The other day, during an interview on Al Jazeera, I was asked if I was frustrated because my warnings and worries about the financial meltdown and foreclosure crisis, first aired in 2006, have been ignored so long.
The excruciating lesson I learned is that it takes time for a problem to turn into an issue and, then, an issue to get attention, to move from the business section to the news section, from the back of the paper to page one. It is always hard to predict which story will grab the attention of a news media that has not paid sufficient attention to these issues for years. What connect for editors are usually a small matter and a symbolic one, a story that’s not just new but dripping with the appearance of injustice or hypocrisy?
Once some truth slips through the cracks, a flood threatens like the toxic sludge undoing parts of Hungary.
The fact that millions of Americans were having their homes foreclosed on by a shadowy industry agency using robo signature machines without reviewing the details of the alleged default has become the scandal dujure. Committing this fraud is the Mortgages Electronic Registration System, (MERS) the company the big banks hired to do their dirty work with the appearance of computer-driven semi-official efficiency.
As they churned out and executed foreclosures (while making more than a pretty penny in the process,) they, in effect, executed homeowners with the sanction and support of kangaroo courts. As soon as the Judges received their impeccably prepared documents—like Bernie Madoff’s meticulously written monthly statements fooling his investors—the orders went out to throw the deadbeats out.
One day, and for a quick second, your home sweet homes’ fate is in court before some Judge that has received contributions from the industry, and, the next, the sheriff is outside your door with a goon squad to move your stuff into the street. It has been a cruel, stealth and systematic process.
Explains Naked Capitalism:
“banks have become so powerful in Florida that they have managed to get what amount to kangaroo foreclosure courts created. Not surprisingly, the assembly line imitation of justice railroads borrowers, and prevents legitimate grievances from being heard.
It turns out that banks in that state are so confident of their above the law status that they’ve also taken to casually changing the locks on and entering homes they don’t own, meaning haven’t foreclosed upon. This has become sufficiently common that the local press has taken notice.”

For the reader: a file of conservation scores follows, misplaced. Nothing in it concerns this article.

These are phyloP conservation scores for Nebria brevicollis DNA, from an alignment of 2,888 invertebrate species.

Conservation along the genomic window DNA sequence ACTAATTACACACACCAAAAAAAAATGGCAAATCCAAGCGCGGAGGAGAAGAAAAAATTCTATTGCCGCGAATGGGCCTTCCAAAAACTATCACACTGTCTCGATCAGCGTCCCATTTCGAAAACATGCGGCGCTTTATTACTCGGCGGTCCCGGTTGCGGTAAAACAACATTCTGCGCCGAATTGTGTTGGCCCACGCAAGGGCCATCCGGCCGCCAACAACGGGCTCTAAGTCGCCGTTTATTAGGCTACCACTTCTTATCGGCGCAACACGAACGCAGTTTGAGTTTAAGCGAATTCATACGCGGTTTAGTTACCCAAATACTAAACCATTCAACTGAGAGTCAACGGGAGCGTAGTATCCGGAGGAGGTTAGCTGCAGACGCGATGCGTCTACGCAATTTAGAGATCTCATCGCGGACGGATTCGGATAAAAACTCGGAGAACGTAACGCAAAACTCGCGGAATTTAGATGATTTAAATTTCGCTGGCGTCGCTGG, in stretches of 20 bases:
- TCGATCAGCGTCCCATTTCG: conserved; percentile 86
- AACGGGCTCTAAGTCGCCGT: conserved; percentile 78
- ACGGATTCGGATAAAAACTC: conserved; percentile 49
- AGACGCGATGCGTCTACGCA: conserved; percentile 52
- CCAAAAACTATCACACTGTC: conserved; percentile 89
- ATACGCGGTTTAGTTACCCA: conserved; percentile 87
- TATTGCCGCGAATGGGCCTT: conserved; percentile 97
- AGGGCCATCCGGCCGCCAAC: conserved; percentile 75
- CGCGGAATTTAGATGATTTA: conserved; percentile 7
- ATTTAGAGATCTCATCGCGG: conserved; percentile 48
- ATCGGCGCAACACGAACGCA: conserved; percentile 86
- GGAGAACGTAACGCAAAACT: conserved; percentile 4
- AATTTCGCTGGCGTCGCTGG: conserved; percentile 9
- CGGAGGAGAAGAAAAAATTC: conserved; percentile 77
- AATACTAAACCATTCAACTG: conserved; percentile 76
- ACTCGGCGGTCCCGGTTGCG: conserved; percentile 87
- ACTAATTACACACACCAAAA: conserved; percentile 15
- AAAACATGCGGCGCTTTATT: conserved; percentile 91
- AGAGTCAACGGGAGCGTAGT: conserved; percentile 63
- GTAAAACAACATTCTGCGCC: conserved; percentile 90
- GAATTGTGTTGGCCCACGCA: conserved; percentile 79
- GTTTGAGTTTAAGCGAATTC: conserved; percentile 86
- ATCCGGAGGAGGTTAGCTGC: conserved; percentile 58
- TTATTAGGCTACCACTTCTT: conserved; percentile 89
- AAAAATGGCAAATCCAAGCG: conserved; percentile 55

The only problem behind this flim-flam was that this practice violated the law in at least 23 states leading to big banks imposing long overdue foreclosure moratoriums, not to safeguard human rights but to protect their property rights. The banks fear massive and very costly lawsuits. Fortunately, homeowners at risk or in foreclosure could benefit. Some have been fighting back. Watch this
This issue has been all over the media. MERS has been defending itself even as its ship is sinking. Economics writer Yves Smith denounced a statement by its CEO this way, “Wow, this is an almost perfect statement from the Ministry of Truth. Virtually every statement is a lie or very disingenuous. I’m seeing if I can get a lawyer with recognized credentials to shred it.”
The Washington Post reports that the government had been warned repeatedly about problems among mortgage servicers … //
… If you like charts that shows how subprime turned subcrime, check this out:
The facts are here but the political will isn’t. Where is the solidarity with the victims as the media treats this as a “technical” issue, rarely explaining its premeditated criminal context?
We need the President to proclaim a national moratorium on foreclosures and a no holds barred investigation into these practices that lead to prosecutions. If a French trader who bet wrong can be fined for his billion dollar losses, why not the Wall Street powercrats who sucked away similar sums?
Mostly we need public outrage and popular organizations to force them to do it.
Filmmaker and News Dissector Danny Schechter edits Mediachannel.org.
For more on his film Plunder: The Crime of Our Time and companion book The Crime Of Our Time: Why Wall Street Is Not Too Big To Jail, visit plunderthecrimeofourtime.com.